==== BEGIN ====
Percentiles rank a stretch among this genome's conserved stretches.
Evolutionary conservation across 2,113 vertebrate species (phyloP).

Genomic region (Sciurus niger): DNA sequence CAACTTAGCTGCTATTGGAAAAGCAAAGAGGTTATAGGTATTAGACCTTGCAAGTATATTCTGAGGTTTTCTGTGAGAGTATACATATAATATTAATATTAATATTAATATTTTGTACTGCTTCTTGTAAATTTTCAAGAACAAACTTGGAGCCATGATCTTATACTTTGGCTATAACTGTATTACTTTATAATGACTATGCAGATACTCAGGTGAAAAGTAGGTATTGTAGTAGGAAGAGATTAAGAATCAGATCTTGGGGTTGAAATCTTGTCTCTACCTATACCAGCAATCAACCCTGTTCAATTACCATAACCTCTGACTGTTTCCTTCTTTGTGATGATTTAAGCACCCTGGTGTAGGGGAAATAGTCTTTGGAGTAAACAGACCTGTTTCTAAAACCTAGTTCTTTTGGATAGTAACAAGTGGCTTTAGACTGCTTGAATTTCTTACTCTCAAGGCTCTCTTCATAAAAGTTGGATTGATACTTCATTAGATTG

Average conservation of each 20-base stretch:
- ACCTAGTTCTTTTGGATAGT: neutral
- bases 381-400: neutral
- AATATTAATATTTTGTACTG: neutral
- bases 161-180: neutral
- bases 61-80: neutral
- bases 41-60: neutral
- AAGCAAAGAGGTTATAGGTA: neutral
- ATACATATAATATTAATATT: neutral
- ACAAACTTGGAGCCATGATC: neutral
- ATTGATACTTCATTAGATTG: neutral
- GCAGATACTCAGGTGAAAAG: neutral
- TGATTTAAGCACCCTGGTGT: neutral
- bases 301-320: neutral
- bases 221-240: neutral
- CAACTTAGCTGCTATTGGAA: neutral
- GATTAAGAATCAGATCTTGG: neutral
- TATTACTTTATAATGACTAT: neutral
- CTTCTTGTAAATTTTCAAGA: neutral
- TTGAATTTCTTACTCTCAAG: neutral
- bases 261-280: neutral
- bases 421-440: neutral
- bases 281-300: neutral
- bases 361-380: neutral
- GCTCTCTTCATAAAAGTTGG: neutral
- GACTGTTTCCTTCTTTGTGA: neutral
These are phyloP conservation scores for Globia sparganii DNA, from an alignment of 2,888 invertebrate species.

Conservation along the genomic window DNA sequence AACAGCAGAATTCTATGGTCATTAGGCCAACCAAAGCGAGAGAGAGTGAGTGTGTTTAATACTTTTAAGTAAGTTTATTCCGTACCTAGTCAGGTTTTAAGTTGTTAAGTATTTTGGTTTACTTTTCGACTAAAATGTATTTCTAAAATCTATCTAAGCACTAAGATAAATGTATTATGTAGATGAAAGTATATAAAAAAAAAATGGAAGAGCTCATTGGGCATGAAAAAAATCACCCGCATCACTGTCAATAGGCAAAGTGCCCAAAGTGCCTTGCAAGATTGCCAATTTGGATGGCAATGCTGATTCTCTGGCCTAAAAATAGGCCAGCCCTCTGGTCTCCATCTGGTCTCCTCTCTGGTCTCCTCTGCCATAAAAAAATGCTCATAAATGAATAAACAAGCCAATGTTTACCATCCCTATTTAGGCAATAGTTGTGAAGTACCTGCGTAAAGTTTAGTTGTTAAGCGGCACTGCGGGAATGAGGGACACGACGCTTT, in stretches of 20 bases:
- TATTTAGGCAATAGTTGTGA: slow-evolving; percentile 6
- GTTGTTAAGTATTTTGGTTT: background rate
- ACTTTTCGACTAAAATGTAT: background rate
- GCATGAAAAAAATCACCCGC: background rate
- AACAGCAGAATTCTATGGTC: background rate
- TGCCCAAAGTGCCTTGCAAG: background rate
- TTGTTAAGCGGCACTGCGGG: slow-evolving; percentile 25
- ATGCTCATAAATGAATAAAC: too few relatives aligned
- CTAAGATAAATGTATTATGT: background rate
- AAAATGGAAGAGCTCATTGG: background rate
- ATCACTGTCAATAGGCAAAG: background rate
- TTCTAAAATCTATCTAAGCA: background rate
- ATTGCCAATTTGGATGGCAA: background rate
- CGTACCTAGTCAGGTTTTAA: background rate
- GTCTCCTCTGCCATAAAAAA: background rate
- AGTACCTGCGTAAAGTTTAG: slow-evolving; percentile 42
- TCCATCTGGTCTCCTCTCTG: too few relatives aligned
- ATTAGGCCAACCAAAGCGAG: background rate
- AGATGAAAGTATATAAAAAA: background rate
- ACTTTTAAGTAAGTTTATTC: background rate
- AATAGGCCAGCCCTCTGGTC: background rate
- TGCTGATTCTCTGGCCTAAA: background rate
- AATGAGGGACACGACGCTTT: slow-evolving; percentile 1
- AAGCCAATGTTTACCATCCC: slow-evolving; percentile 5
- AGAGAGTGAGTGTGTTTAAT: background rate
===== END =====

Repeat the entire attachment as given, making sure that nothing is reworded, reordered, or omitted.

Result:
Percentiles rank a stretch among this genome's conserved stretches.
Evolutionary conservation across 2,113 vertebrate species (phyloP).

Genomic region (Sciurus niger): DNA sequence CAACTTAGCTGCTATTGGAAAAGCAAAGAGGTTATAGGTATTAGACCTTGCAAGTATATTCTGAGGTTTTCTGTGAGAGTATACATATAATATTAATATTAATATTAATATTTTGTACTGCTTCTTGTAAATTTTCAAGAACAAACTTGGAGCCATGATCTTATACTTTGGCTATAACTGTATTACTTTATAATGACTATGCAGATACTCAGGTGAAAAGTAGGTATTGTAGTAGGAAGAGATTAAGAATCAGATCTTGGGGTTGAAATCTTGTCTCTACCTATACCAGCAATCAACCCTGTTCAATTACCATAACCTCTGACTGTTTCCTTCTTTGTGATGATTTAAGCACCCTGGTGTAGGGGAAATAGTCTTTGGAGTAAACAGACCTGTTTCTAAAACCTAGTTCTTTTGGATAGTAACAAGTGGCTTTAGACTGCTTGAATTTCTTACTCTCAAGGCTCTCTTCATAAAAGTTGGATTGATACTTCATTAGATTG

Average conservation of each 20-base stretch:
- ACCTAGTTCTTTTGGATAGT: neutral
- bases 381-400: neutral
- AATATTAATATTTTGTACTG: neutral
- bases 161-180: neutral
- bases 61-80: neutral
- bases 41-60: neutral
- AAGCAAAGAGGTTATAGGTA: neutral
- ATACATATAATATTAATATT: neutral
- ACAAACTTGGAGCCATGATC: neutral
- ATTGATACTTCATTAGATTG: neutral
- GCAGATACTCAGGTGAAAAG: neutral
- TGATTTAAGCACCCTGGTGT: neutral
- bases 301-320: neutral
- bases 221-240: neutral
- CAACTTAGCTGCTATTGGAA: neutral
- GATTAAGAATCAGATCTTGG: neutral
- TATTACTTTATAATGACTAT: neutral
- CTTCTTGTAAATTTTCAAGA: neutral
- TTGAATTTCTTACTCTCAAG: neutral
- bases 261-280: neutral
- bases 421-440: neutral
- bases 281-300: neutral
- bases 361-380: neutral
- GCTCTCTTCATAAAAGTTGG: neutral
- GACTGTTTCCTTCTTTGTGA: neutral
These are phyloP conservation scores for Globia sparganii DNA, from an alignment of 2,888 invertebrate species.

Conservation along the genomic window DNA sequence AACAGCAGAATTCTATGGTCATTAGGCCAACCAAAGCGAGAGAGAGTGAGTGTGTTTAATACTTTTAAGTAAGTTTATTCCGTACCTAGTCAGGTTTTAAGTTGTTAAGTATTTTGGTTTACTTTTCGACTAAAATGTATTTCTAAAATCTATCTAAGCACTAAGATAAATGTATTATGTAGATGAAAGTATATAAAAAAAAAATGGAAGAGCTCATTGGGCATGAAAAAAATCACCCGCATCACTGTCAATAGGCAAAGTGCCCAAAGTGCCTTGCAAGATTGCCAATTTGGATGGCAATGCTGATTCTCTGGCCTAAAAATAGGCCAGCCCTCTGGTCTCCATCTGGTCTCCTCTCTGGTCTCCTCTGCCATAAAAAAATGCTCATAAATGAATAAACAAGCCAATGTTTACCATCCCTATTTAGGCAATAGTTGTGAAGTACCTGCGTAAAGTTTAGTTGTTAAGCGGCACTGCGGGAATGAGGGACACGACGCTTT, in stretches of 20 bases:
- TATTTAGGCAATAGTTGTGA: slow-evolving; percentile 6
- GTTGTTAAGTATTTTGGTTT: background rate
- ACTTTTCGACTAAAATGTAT: background rate
- GCATGAAAAAAATCACCCGC: background rate
- AACAGCAGAATTCTATGGTC: background rate
- TGCCCAAAGTGCCTTGCAAG: background rate
- TTGTTAAGCGGCACTGCGGG: slow-evolving; percentile 25
- ATGCTCATAAATGAATAAAC: too few relatives aligned
- CTAAGATAAATGTATTATGT: background rate
- AAAATGGAAGAGCTCATTGG: background rate
- ATCACTGTCAATAGGCAAAG: background rate
- TTCTAAAATCTATCTAAGCA: background rate
- ATTGCCAATTTGGATGGCAA: background rate
- CGTACCTAGTCAGGTTTTAA: background rate
- GTCTCCTCTGCCATAAAAAA: background rate
- AGTACCTGCGTAAAGTTTAG: slow-evolving; percentile 42
- TCCATCTGGTCTCCTCTCTG: too few relatives aligned
- ATTAGGCCAACCAAAGCGAG: background rate
- AGATGAAAGTATATAAAAAA: background rate
- ACTTTTAAGTAAGTTTATTC: background rate
- AATAGGCCAGCCCTCTGGTC: background rate
- TGCTGATTCTCTGGCCTAAA: background rate
- AATGAGGGACACGACGCTTT: slow-evolving; percentile 1
- AAGCCAATGTTTACCATCCC: slow-evolving; percentile 5
- AGAGAGTGAGTGTGTTTAAT: background rate